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Activists, birders rally around a massive cedar slated for removal

 A person holds their hands to their head standing next to a fence covered in signs. Beyond is a lot with gravel and a tall cedar tree.
Lilly Ana Fowler
A massive western red cedar in Seattle's Wedgwood neighborhood has drawn activists who want to protect the city's urban canopy. Seattle City Council recently passed a long-awaited update to the tree ordinance which has been criticized for not doing enough to protect the existing tree canopy.

Seattle has already seen a big decline in its urban canopy. Many tree activists saythe city’s new tree ordinance will allow even more trees to be removed, even though they're one of the most effective tools planners have to counter the effects of climate change.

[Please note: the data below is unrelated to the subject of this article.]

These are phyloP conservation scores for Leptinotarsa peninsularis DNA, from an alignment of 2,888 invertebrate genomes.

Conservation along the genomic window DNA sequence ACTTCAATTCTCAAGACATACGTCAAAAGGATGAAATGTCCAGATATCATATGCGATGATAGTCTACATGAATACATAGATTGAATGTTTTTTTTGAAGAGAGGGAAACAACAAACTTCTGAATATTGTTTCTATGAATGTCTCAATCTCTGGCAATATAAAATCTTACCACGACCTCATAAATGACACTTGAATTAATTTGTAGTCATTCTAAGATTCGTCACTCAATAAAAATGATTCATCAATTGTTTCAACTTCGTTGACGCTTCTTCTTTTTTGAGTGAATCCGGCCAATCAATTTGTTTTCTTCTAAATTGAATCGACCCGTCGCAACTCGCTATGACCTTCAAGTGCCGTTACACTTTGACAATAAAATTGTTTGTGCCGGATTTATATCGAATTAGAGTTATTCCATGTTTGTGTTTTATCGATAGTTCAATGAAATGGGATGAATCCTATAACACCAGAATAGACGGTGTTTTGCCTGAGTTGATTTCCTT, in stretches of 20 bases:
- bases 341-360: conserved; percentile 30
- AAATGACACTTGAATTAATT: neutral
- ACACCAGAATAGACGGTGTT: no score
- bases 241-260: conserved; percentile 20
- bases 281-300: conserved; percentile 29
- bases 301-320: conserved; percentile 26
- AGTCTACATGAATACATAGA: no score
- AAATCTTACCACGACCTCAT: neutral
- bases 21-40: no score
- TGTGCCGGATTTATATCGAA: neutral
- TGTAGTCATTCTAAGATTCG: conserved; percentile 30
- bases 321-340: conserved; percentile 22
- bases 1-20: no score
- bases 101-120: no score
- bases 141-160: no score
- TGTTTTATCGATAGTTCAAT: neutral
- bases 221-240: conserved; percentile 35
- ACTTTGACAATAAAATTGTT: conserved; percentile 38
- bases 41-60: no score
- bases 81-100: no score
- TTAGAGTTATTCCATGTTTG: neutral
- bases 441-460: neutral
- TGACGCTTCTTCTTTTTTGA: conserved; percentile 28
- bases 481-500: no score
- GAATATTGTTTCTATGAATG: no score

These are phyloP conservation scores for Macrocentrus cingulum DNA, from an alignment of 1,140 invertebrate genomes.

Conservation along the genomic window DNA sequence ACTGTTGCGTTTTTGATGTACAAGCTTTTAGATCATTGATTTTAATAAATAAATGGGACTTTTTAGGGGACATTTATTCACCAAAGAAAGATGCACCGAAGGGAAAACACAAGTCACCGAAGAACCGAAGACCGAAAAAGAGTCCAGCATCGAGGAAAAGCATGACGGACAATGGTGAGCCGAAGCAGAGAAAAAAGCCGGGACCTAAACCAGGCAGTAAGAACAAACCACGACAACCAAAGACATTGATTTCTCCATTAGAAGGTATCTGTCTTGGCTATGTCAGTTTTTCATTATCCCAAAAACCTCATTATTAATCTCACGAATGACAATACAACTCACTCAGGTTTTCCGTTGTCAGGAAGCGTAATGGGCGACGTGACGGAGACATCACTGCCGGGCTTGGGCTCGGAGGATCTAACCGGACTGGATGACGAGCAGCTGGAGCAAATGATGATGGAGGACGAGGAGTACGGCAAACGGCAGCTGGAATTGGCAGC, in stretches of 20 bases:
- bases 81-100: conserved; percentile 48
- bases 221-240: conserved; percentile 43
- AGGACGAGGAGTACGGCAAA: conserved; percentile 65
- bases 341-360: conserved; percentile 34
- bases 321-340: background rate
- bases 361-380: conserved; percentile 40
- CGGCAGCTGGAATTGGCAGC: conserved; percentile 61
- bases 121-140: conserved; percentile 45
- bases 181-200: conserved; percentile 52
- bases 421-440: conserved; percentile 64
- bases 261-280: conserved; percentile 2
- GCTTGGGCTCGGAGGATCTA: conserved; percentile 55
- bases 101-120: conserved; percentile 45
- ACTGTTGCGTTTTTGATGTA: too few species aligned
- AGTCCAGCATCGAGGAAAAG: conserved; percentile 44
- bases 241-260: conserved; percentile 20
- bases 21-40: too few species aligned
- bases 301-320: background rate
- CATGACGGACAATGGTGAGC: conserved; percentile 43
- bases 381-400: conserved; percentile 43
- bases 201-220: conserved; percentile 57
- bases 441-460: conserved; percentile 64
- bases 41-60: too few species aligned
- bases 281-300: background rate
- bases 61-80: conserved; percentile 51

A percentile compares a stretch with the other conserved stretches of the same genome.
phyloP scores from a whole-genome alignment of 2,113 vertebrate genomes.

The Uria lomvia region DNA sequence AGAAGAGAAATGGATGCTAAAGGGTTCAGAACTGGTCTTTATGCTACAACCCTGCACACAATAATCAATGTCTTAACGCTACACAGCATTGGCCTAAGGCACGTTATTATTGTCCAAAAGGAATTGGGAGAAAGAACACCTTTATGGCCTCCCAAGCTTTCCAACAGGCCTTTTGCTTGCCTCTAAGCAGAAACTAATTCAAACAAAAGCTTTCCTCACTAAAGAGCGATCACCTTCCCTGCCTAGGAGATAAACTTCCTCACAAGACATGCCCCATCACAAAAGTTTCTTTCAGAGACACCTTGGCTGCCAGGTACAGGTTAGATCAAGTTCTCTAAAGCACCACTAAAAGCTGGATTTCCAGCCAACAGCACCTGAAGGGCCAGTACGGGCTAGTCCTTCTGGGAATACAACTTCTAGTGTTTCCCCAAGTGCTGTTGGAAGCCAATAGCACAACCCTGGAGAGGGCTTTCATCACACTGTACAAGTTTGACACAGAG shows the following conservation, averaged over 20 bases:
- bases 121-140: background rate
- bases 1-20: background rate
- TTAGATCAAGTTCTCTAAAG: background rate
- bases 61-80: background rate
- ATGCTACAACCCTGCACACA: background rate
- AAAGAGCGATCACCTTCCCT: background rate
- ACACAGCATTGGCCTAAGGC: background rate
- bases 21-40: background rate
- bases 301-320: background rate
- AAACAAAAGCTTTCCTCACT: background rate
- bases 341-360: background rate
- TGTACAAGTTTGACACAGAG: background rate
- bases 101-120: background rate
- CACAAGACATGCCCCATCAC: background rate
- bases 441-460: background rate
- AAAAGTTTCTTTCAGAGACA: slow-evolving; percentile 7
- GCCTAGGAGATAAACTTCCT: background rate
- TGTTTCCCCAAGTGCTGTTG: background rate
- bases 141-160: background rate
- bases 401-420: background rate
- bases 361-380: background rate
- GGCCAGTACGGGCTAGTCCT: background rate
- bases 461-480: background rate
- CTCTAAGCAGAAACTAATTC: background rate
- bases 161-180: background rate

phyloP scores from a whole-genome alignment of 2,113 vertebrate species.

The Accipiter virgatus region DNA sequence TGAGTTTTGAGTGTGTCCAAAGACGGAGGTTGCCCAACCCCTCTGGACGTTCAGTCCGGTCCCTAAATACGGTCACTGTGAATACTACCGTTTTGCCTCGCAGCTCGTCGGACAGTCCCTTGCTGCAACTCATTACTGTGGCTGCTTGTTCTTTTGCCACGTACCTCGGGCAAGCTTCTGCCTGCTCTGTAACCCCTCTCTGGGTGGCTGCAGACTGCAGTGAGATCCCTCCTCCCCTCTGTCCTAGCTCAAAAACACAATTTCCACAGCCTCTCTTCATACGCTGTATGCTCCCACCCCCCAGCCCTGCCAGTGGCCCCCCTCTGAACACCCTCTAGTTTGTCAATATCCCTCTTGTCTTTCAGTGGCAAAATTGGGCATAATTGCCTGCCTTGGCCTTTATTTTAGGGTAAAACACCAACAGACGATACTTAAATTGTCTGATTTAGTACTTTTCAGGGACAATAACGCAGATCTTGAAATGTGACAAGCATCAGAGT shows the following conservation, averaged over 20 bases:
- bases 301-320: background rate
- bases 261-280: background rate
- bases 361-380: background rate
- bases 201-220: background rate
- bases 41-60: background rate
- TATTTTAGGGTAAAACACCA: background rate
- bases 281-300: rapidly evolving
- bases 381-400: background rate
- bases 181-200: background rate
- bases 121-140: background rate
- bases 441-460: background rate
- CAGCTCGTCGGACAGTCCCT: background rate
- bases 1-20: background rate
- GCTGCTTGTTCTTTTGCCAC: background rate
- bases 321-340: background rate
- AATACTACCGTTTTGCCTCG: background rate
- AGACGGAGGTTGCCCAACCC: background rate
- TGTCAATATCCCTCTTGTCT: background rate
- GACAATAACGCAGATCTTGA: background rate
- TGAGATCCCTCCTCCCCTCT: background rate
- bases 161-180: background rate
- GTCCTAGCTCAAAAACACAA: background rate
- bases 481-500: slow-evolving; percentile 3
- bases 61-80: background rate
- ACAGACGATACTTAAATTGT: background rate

Activists came together Tuesday night for the second time in two weeks, to rally around a massive western red cedar in the Wedgwood neighborhood. A developer is expected to take it down on Friday.

They said they were there to strategize, but also to honor the life of the tree and express their grief. Sandy Shettler with the group,The Last 6000 was among those in attendance.

“It's a way to help the community heal, because tree removals, especially very large tree removals, are pretty traumatic for the community around them, we get a lot of outreach to all the different tree groups, when a large tree is removed,” she said.

The Wedgwood cedar is on the edge of a residential lot. A tree sitter moved into its limbs on Friday and said he’ll continue to occupy it until the group gets binding protection.

On Wednesday morning, birders planned to count the birds in its canopy, to demonstrate the impact of the loss. The developer, Bellevue, Wash.-based Legacy Capital, said it removes trees only when absolutely necessary and with approval by the city regulators.

Updated: July 19, 2023 at 1:05 PM PDT
Add photo of the Wedgwood cedar tree.
Bellamy Pailthorp covers the environment for KNKX with an emphasis on climate justice, human health and food sovereignty. She enjoys reporting about how we will power our future while maintaining healthy cultures and livable cities. Story tips can be sent to